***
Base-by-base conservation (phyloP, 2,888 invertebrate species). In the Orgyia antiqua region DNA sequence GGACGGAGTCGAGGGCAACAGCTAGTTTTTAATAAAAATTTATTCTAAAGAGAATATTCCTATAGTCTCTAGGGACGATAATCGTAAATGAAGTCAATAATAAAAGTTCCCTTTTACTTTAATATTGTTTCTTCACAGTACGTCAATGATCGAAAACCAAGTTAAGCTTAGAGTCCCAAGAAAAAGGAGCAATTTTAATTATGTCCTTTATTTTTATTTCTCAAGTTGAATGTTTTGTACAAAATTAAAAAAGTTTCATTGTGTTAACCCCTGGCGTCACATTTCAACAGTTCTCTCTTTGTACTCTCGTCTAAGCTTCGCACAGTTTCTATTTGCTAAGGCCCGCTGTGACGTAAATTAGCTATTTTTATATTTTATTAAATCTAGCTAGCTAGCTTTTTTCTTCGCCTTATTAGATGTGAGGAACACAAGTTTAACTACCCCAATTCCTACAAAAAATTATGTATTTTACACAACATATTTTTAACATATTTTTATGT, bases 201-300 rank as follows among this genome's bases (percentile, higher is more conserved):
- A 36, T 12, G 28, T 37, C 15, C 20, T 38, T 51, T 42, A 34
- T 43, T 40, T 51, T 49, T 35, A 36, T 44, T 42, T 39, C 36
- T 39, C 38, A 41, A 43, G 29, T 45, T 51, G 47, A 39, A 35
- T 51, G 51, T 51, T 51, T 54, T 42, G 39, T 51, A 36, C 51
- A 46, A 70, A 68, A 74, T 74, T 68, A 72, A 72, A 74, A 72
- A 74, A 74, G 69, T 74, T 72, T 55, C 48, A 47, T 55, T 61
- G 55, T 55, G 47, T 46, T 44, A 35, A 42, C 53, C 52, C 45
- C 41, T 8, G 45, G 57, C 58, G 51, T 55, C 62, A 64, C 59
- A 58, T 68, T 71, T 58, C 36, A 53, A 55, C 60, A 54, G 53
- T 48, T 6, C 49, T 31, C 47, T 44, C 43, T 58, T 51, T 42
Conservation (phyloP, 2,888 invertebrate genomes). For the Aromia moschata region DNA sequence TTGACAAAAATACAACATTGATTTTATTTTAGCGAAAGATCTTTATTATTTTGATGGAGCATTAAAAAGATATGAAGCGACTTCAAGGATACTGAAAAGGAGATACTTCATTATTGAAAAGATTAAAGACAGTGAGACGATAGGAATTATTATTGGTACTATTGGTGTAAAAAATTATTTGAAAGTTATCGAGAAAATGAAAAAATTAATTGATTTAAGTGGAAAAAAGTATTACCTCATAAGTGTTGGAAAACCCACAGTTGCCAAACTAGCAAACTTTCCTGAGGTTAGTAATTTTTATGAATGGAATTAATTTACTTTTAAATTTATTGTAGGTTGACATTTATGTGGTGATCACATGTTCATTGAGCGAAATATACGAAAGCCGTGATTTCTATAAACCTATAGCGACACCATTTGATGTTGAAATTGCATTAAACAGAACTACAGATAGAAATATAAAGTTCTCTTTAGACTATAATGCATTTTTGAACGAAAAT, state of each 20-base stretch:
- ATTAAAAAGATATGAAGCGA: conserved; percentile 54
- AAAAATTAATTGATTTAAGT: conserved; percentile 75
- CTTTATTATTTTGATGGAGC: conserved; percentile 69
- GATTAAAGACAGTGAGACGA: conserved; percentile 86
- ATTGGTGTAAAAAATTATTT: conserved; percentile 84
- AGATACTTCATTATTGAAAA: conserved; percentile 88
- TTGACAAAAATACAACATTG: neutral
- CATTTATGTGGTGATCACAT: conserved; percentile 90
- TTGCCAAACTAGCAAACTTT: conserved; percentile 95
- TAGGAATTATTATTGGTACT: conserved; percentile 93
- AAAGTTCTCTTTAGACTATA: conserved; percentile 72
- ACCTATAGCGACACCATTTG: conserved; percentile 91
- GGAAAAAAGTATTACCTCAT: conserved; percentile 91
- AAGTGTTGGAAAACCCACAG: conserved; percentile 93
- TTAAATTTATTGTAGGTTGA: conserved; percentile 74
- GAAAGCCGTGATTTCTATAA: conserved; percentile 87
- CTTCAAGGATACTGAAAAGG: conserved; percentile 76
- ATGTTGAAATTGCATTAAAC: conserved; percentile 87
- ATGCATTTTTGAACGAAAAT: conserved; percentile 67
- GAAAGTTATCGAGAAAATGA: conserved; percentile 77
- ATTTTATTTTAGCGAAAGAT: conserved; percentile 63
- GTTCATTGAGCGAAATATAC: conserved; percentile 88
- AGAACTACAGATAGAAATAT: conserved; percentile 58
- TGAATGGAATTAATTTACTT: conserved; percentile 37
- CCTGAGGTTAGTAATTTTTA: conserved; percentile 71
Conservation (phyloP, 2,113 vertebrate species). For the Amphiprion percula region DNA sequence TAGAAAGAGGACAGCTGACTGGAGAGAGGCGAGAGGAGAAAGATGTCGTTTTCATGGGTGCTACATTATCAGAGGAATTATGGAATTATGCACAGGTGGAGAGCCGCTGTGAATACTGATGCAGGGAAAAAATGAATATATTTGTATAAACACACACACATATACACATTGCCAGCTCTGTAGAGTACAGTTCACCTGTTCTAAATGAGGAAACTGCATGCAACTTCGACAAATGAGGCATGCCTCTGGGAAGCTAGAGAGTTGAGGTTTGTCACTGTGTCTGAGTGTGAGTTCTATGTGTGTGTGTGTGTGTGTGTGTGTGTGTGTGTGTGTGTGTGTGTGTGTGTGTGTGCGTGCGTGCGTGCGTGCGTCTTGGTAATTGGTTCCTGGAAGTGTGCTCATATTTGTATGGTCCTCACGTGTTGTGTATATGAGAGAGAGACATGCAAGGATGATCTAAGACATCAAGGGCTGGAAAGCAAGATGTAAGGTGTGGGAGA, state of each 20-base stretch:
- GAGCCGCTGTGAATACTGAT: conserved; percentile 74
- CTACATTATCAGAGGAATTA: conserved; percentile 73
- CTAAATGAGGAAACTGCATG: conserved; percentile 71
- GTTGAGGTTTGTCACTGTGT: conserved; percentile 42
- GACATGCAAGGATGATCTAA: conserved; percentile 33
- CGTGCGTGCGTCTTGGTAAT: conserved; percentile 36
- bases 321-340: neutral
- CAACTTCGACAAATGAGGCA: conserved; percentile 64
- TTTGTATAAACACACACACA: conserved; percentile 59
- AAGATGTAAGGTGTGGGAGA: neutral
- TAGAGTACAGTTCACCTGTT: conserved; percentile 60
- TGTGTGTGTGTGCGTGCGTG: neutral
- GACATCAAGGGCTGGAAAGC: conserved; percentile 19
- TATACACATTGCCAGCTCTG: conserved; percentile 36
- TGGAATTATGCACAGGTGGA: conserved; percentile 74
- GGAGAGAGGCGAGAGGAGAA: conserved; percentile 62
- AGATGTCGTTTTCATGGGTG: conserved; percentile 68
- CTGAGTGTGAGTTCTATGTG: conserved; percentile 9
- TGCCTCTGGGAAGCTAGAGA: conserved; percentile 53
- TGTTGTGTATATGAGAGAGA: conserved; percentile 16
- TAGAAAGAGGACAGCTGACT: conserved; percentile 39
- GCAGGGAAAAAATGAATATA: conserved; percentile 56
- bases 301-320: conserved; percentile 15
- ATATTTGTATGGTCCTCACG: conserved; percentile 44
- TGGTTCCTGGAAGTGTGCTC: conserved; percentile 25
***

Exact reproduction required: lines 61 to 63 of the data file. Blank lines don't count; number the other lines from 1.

- bases 301-320: conserved; percentile 15
- ATATTTGTATGGTCCTCACG: conserved; percentile 44
- TGGTTCCTGGAAGTGTGCTC: conserved; percentile 25